Scientists have identified a gene linked to Primary Ciliary Dyskinesia (PCD), a rare respiratory condition which affects one in 20,000 people.

PCD causes the cilia lining a person’s respiratory tract to not function correctly. Cilia are hair like protrusions that help the body clear mucus from the lungs. Because their cilia don’t function correctly, PCD patients have reduced mucus clearance. This leads to symptoms similar to cystic fibrosis and a much higher susceptibility to respiratory infections, including bronchitis and pneumonia.

The new study was led by Dr. Hannah Mitchison from University College London. She and her team looked at the genes of a family who had two kids with PCD. They compared the genes of those kids with the genes of the healthy family members, and found that the important difference was a mutation in a gene known as CCDC151.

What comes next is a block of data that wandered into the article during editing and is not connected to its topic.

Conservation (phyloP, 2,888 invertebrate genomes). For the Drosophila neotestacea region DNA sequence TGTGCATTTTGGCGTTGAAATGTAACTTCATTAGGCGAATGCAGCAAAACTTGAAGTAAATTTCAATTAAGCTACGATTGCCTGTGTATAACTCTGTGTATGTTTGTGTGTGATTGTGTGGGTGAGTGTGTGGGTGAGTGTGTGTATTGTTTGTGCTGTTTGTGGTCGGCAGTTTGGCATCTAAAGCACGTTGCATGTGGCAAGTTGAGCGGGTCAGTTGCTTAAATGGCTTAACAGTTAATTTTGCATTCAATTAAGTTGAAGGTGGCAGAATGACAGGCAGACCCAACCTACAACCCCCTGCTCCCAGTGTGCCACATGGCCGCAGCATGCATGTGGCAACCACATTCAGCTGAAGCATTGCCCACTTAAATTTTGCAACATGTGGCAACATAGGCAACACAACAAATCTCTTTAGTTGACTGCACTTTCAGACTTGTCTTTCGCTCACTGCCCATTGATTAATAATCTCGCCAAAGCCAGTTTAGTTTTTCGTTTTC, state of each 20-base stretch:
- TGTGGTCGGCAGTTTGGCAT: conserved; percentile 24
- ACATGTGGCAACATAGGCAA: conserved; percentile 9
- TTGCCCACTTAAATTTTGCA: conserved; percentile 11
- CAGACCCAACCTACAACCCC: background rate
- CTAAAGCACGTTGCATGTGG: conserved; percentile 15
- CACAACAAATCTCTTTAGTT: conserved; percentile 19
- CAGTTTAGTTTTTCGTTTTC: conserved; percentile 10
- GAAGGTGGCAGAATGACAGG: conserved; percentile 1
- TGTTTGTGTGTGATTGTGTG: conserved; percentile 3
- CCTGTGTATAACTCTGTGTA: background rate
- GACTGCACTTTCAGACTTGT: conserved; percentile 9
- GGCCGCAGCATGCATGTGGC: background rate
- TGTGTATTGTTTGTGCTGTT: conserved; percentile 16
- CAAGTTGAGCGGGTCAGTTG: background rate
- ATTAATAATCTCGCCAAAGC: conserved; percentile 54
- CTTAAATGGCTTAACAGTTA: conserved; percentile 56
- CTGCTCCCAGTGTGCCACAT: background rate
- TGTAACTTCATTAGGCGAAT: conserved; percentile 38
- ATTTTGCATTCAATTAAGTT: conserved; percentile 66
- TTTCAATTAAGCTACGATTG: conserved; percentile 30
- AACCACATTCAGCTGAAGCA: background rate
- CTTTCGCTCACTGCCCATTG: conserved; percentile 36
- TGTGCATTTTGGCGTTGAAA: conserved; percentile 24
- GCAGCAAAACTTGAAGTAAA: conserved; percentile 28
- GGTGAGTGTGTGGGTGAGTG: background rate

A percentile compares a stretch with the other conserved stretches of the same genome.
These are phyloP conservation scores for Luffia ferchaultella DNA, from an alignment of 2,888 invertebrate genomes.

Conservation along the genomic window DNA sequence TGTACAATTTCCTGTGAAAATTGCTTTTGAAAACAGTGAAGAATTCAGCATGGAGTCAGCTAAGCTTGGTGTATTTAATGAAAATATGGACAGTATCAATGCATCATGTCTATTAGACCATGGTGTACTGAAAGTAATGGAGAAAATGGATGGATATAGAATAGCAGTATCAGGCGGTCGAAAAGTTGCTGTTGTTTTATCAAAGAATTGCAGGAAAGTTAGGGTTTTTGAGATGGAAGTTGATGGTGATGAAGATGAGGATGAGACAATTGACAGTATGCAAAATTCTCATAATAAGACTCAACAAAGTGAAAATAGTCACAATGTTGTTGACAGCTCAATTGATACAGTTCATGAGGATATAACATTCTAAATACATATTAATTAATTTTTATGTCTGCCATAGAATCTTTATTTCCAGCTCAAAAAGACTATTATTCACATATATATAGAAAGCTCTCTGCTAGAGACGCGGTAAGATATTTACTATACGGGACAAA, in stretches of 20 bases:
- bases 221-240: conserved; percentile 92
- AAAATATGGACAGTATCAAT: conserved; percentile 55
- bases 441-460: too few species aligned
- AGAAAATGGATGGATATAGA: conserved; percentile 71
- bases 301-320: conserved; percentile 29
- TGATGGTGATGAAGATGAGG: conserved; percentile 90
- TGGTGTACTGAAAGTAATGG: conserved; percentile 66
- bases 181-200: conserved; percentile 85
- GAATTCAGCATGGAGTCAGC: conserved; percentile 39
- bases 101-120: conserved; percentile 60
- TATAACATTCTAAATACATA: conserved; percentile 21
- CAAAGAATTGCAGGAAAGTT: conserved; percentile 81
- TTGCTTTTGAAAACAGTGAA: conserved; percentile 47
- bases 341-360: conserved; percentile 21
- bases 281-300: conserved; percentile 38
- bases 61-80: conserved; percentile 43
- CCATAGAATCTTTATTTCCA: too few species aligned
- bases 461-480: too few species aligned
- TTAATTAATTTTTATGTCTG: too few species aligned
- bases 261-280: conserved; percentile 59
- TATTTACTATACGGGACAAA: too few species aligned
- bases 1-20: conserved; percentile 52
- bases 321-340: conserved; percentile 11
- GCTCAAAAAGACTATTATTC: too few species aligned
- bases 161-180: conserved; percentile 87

The mutation is a type of “nonsense mutation”, which the National Human Genome Research Institute defines as “the substitution of a single base pair that leads to the appearance of a stop codon where previously there was a codon specifying an amino acid.” If you, like me, are not a geneticist you probably found that definition confusing. But the important thing to know about nonsense mutations is that scientists are working on a new genetic therapy called “read-through therapy” to help fix them.

This therapy is being tested on cystic fibrosis patients, and scientists like Mitchison believe it could someday benefit PCD patients as well. Hopefully, this new genetic discovery and this new therapy will help create a brighter future for people living with PCD.